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Yoga: The Art of Transformation

T. Krishnamacharya Asanas

Film proved the perfect medium for disseminating yoga’s dynamic potential as sequential movement. In 1938, the Mysore maharaja Krishnaraja Wodiyar sponsored what may be the earliest footage of harmoniously linked postures. Distributed widely as an act of nation building, the maharaja’s goal was to introduce new audiences to yoga and to attract students who might otherwise adopt Western regimens of physical culture.

The film stars the legendary practitioner and teacher T. Krishnamacharya (1888–1989), whose extraordinarily influential students B. K. S. Iyengar (born 1918), K. Pattabhi Jois (1915–2009), T. K. Desikachar (born 1938), and Indra Devi (1899–2002) further developed and propagated postural yoga in India and across the globe. Between the early 1930s and early 1950s, the period in his long teaching career that most strongly colors today’s physicalized forms of yoga, Krishnamacharya developed a system that joined demanding series of asanas with repetitive linking sequences.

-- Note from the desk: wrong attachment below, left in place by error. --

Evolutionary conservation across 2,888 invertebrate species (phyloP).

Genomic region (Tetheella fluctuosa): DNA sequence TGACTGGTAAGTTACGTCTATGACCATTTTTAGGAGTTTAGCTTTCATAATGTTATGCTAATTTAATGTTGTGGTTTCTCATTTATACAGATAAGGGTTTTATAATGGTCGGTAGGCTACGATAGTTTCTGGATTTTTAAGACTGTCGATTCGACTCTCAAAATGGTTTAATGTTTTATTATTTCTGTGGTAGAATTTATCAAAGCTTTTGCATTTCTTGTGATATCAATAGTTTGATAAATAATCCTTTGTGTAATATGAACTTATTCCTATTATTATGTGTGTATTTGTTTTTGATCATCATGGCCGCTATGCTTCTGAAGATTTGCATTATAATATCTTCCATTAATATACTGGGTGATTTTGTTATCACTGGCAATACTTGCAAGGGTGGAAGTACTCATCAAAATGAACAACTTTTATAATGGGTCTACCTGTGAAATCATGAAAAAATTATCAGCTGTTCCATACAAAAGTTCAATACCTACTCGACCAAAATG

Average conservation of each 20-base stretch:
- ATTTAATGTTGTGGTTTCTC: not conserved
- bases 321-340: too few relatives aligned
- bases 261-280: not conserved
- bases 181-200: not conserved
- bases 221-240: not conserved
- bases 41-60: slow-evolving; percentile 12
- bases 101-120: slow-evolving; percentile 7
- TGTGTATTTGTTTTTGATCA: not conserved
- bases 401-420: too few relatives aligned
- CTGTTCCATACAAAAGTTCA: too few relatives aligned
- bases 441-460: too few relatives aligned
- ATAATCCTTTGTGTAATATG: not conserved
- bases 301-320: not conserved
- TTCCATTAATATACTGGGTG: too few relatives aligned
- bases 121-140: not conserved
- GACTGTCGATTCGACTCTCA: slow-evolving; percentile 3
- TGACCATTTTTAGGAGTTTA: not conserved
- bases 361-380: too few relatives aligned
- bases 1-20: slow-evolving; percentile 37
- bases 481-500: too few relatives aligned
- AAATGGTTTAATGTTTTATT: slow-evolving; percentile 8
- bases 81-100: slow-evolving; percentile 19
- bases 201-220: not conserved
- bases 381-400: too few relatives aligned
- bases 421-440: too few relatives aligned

In the film, Krishnamacharya and a young Iyengar stunningly demonstrate sustained control, strength, and grace. The slow, almost hypnotic unfolding of asanas complements the camera’s rigorous focus on the practitioner, illuminating the role of the visual in transforming teachers into enduring exemplars, establishing innovative practices, and creating new ways of perceiving yoga.


T. Krishnamacharya Asanas
India, Mysore, 1938
Sponsored by Maharaja Krishnaraja Wodiyar
Digital copy of a lost black-and-white film, 57 min.
Courtesy of Dan Mcguire




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